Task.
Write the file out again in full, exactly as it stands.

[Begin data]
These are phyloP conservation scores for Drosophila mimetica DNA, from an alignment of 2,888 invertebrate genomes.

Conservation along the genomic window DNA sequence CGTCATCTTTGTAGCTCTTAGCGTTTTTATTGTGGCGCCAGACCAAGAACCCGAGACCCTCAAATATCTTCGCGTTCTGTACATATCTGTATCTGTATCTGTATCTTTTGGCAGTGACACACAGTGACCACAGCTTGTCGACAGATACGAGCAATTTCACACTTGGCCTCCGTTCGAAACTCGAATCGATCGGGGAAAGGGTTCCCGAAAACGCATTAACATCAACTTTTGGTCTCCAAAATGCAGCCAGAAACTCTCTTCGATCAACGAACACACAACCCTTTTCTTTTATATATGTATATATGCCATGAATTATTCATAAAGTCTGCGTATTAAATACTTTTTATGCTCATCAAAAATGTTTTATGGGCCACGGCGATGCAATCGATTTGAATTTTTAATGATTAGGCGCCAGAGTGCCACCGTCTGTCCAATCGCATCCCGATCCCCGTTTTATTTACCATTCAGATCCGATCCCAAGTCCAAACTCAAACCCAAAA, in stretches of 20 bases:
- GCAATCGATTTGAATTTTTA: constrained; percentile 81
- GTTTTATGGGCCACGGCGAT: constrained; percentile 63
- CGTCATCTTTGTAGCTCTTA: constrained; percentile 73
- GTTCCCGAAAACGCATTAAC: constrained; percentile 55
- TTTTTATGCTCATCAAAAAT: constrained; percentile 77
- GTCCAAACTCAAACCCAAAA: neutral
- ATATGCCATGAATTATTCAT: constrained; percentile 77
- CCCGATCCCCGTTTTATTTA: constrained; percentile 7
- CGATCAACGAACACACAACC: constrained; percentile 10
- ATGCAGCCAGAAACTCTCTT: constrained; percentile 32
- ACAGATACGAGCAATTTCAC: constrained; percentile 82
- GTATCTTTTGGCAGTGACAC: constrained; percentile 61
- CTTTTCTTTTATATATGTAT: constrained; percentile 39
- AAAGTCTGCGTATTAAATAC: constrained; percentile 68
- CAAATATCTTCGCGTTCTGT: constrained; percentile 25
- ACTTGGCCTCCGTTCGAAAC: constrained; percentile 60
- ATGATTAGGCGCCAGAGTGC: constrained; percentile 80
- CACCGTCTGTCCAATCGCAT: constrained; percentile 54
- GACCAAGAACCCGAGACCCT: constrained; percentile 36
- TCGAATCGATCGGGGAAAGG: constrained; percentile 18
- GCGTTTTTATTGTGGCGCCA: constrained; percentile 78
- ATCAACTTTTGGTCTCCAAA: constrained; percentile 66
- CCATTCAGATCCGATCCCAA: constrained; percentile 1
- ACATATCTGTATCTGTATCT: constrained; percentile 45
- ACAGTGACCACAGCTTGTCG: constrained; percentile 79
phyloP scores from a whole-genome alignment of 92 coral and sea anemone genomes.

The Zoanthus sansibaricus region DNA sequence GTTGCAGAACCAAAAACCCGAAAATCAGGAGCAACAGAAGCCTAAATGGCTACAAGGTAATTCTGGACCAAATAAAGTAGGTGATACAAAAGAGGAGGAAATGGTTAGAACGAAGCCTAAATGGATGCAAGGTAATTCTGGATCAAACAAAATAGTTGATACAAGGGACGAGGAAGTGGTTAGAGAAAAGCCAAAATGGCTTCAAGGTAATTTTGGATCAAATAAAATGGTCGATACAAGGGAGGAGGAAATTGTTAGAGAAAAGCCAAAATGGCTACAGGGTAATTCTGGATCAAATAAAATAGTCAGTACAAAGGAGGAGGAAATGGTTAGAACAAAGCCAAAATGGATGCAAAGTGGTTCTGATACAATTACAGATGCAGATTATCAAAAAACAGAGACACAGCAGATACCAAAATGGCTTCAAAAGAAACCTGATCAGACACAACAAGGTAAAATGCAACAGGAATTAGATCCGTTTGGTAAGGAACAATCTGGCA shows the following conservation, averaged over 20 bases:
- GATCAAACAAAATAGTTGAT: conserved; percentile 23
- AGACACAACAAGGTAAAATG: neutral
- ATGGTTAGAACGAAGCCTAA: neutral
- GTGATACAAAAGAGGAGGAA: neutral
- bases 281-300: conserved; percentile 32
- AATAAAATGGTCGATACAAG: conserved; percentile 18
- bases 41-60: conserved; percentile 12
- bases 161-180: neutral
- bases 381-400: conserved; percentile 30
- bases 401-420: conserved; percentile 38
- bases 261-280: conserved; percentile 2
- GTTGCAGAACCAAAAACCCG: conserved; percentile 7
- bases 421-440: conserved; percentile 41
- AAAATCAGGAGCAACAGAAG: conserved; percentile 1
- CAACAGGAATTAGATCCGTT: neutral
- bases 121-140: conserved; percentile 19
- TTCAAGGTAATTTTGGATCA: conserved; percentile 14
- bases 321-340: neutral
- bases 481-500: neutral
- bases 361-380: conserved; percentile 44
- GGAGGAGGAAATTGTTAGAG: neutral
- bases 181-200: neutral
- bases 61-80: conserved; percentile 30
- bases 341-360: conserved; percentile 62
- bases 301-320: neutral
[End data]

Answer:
These are phyloP conservation scores for Drosophila mimetica DNA, from an alignment of 2,888 invertebrate genomes.

Conservation along the genomic window DNA sequence CGTCATCTTTGTAGCTCTTAGCGTTTTTATTGTGGCGCCAGACCAAGAACCCGAGACCCTCAAATATCTTCGCGTTCTGTACATATCTGTATCTGTATCTGTATCTTTTGGCAGTGACACACAGTGACCACAGCTTGTCGACAGATACGAGCAATTTCACACTTGGCCTCCGTTCGAAACTCGAATCGATCGGGGAAAGGGTTCCCGAAAACGCATTAACATCAACTTTTGGTCTCCAAAATGCAGCCAGAAACTCTCTTCGATCAACGAACACACAACCCTTTTCTTTTATATATGTATATATGCCATGAATTATTCATAAAGTCTGCGTATTAAATACTTTTTATGCTCATCAAAAATGTTTTATGGGCCACGGCGATGCAATCGATTTGAATTTTTAATGATTAGGCGCCAGAGTGCCACCGTCTGTCCAATCGCATCCCGATCCCCGTTTTATTTACCATTCAGATCCGATCCCAAGTCCAAACTCAAACCCAAAA, in stretches of 20 bases:
- GCAATCGATTTGAATTTTTA: constrained; percentile 81
- GTTTTATGGGCCACGGCGAT: constrained; percentile 63
- CGTCATCTTTGTAGCTCTTA: constrained; percentile 73
- GTTCCCGAAAACGCATTAAC: constrained; percentile 55
- TTTTTATGCTCATCAAAAAT: constrained; percentile 77
- GTCCAAACTCAAACCCAAAA: neutral
- ATATGCCATGAATTATTCAT: constrained; percentile 77
- CCCGATCCCCGTTTTATTTA: constrained; percentile 7
- CGATCAACGAACACACAACC: constrained; percentile 10
- ATGCAGCCAGAAACTCTCTT: constrained; percentile 32
- ACAGATACGAGCAATTTCAC: constrained; percentile 82
- GTATCTTTTGGCAGTGACAC: constrained; percentile 61
- CTTTTCTTTTATATATGTAT: constrained; percentile 39
- AAAGTCTGCGTATTAAATAC: constrained; percentile 68
- CAAATATCTTCGCGTTCTGT: constrained; percentile 25
- ACTTGGCCTCCGTTCGAAAC: constrained; percentile 60
- ATGATTAGGCGCCAGAGTGC: constrained; percentile 80
- CACCGTCTGTCCAATCGCAT: constrained; percentile 54
- GACCAAGAACCCGAGACCCT: constrained; percentile 36
- TCGAATCGATCGGGGAAAGG: constrained; percentile 18
- GCGTTTTTATTGTGGCGCCA: constrained; percentile 78
- ATCAACTTTTGGTCTCCAAA: constrained; percentile 66
- CCATTCAGATCCGATCCCAA: constrained; percentile 1
- ACATATCTGTATCTGTATCT: constrained; percentile 45
- ACAGTGACCACAGCTTGTCG: constrained; percentile 79
phyloP scores from a whole-genome alignment of 92 coral and sea anemone genomes.

The Zoanthus sansibaricus region DNA sequence GTTGCAGAACCAAAAACCCGAAAATCAGGAGCAACAGAAGCCTAAATGGCTACAAGGTAATTCTGGACCAAATAAAGTAGGTGATACAAAAGAGGAGGAAATGGTTAGAACGAAGCCTAAATGGATGCAAGGTAATTCTGGATCAAACAAAATAGTTGATACAAGGGACGAGGAAGTGGTTAGAGAAAAGCCAAAATGGCTTCAAGGTAATTTTGGATCAAATAAAATGGTCGATACAAGGGAGGAGGAAATTGTTAGAGAAAAGCCAAAATGGCTACAGGGTAATTCTGGATCAAATAAAATAGTCAGTACAAAGGAGGAGGAAATGGTTAGAACAAAGCCAAAATGGATGCAAAGTGGTTCTGATACAATTACAGATGCAGATTATCAAAAAACAGAGACACAGCAGATACCAAAATGGCTTCAAAAGAAACCTGATCAGACACAACAAGGTAAAATGCAACAGGAATTAGATCCGTTTGGTAAGGAACAATCTGGCA shows the following conservation, averaged over 20 bases:
- GATCAAACAAAATAGTTGAT: conserved; percentile 23
- AGACACAACAAGGTAAAATG: neutral
- ATGGTTAGAACGAAGCCTAA: neutral
- GTGATACAAAAGAGGAGGAA: neutral
- bases 281-300: conserved; percentile 32
- AATAAAATGGTCGATACAAG: conserved; percentile 18
- bases 41-60: conserved; percentile 12
- bases 161-180: neutral
- bases 381-400: conserved; percentile 30
- bases 401-420: conserved; percentile 38
- bases 261-280: conserved; percentile 2
- GTTGCAGAACCAAAAACCCG: conserved; percentile 7
- bases 421-440: conserved; percentile 41
- AAAATCAGGAGCAACAGAAG: conserved; percentile 1
- CAACAGGAATTAGATCCGTT: neutral
- bases 121-140: conserved; percentile 19
- TTCAAGGTAATTTTGGATCA: conserved; percentile 14
- bases 321-340: neutral
- bases 481-500: neutral
- bases 361-380: conserved; percentile 44
- GGAGGAGGAAATTGTTAGAG: neutral
- bases 181-200: neutral
- bases 61-80: conserved; percentile 30
- bases 341-360: conserved; percentile 62
- bases 301-320: neutral